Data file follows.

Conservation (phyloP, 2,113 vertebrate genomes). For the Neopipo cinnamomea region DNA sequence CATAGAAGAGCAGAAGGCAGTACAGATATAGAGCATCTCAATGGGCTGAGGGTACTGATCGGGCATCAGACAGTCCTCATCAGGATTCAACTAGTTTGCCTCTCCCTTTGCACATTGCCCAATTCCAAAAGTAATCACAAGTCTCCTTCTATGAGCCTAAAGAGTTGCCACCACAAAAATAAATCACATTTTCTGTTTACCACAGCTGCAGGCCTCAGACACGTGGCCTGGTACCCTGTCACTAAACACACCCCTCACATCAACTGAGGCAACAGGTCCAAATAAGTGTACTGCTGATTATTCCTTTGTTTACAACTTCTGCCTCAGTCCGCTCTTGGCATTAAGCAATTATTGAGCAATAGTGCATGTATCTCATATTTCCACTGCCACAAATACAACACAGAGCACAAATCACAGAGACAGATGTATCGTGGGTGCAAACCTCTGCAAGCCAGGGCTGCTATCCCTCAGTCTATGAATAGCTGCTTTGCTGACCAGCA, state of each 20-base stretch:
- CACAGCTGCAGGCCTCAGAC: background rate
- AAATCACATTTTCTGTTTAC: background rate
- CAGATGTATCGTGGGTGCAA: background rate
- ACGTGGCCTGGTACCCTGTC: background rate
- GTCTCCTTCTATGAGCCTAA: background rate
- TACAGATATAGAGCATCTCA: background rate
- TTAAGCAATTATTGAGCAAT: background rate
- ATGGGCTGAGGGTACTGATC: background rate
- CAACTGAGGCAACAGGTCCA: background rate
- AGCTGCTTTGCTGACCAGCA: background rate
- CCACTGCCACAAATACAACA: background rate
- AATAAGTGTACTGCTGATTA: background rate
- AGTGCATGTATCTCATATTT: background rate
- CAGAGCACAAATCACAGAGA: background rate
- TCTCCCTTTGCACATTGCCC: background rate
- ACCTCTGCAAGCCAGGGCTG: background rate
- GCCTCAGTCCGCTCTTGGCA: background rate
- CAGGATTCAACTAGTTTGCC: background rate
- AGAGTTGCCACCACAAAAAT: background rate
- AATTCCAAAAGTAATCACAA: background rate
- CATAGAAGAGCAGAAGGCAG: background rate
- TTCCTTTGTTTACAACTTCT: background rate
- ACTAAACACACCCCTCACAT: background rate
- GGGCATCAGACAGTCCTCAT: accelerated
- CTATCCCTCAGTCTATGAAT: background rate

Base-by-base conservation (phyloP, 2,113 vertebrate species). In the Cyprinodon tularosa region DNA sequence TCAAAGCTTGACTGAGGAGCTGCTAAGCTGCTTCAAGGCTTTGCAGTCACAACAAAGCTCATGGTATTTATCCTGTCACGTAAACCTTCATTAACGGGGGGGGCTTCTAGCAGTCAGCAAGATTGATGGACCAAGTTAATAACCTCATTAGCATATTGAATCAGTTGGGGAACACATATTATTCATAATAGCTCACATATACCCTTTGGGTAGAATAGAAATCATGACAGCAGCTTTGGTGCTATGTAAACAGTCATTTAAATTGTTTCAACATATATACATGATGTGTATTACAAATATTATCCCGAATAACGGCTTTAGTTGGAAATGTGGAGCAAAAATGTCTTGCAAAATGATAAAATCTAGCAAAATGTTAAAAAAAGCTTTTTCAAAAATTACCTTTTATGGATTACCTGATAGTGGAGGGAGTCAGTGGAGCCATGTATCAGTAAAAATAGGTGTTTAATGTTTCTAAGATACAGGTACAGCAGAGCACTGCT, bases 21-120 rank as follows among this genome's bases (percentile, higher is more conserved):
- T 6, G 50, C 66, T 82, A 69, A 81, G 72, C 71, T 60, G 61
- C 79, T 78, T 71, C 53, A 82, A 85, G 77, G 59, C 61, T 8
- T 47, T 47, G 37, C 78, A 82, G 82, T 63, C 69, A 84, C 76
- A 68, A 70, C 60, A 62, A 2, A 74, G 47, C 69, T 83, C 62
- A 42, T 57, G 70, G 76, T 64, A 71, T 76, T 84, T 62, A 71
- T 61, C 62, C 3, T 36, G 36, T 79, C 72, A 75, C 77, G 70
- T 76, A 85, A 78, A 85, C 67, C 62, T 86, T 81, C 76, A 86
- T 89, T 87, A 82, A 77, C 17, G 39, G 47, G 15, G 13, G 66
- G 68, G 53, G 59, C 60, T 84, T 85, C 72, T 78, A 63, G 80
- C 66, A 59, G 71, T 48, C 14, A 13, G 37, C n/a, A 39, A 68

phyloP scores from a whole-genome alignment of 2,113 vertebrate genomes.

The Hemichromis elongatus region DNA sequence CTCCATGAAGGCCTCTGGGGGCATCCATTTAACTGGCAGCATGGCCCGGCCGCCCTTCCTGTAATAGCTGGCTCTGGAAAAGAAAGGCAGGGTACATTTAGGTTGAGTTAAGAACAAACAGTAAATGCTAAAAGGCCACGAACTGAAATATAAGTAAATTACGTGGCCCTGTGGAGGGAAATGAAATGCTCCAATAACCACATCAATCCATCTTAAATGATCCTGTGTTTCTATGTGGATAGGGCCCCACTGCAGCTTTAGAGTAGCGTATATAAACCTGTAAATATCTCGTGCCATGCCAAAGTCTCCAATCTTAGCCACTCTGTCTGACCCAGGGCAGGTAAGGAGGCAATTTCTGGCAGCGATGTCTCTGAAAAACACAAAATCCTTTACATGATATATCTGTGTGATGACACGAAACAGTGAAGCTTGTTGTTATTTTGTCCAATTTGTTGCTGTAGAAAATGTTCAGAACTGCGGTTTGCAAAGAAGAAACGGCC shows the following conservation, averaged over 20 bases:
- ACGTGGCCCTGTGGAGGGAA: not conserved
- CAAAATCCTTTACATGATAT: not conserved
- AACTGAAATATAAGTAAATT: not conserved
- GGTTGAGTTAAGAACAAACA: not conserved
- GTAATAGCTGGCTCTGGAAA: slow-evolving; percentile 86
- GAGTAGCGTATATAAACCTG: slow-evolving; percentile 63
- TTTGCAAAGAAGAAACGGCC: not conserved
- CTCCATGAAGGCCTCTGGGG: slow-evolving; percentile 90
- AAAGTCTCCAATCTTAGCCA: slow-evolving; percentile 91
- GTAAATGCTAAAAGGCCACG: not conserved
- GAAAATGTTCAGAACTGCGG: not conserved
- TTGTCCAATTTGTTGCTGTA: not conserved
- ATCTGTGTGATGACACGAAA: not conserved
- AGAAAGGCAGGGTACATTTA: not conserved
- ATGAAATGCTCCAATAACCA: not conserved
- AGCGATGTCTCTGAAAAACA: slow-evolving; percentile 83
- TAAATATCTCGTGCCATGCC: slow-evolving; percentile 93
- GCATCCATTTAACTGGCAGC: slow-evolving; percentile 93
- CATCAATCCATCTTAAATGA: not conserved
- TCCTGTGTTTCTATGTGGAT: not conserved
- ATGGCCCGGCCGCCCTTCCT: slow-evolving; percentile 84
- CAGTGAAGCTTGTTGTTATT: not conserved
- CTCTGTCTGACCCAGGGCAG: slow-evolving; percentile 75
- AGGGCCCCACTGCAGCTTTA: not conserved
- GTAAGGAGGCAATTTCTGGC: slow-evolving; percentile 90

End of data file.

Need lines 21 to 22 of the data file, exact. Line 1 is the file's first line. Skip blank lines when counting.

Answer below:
- AATTCCAAAAGTAATCACAA: background rate
- CATAGAAGAGCAGAAGGCAG: background rate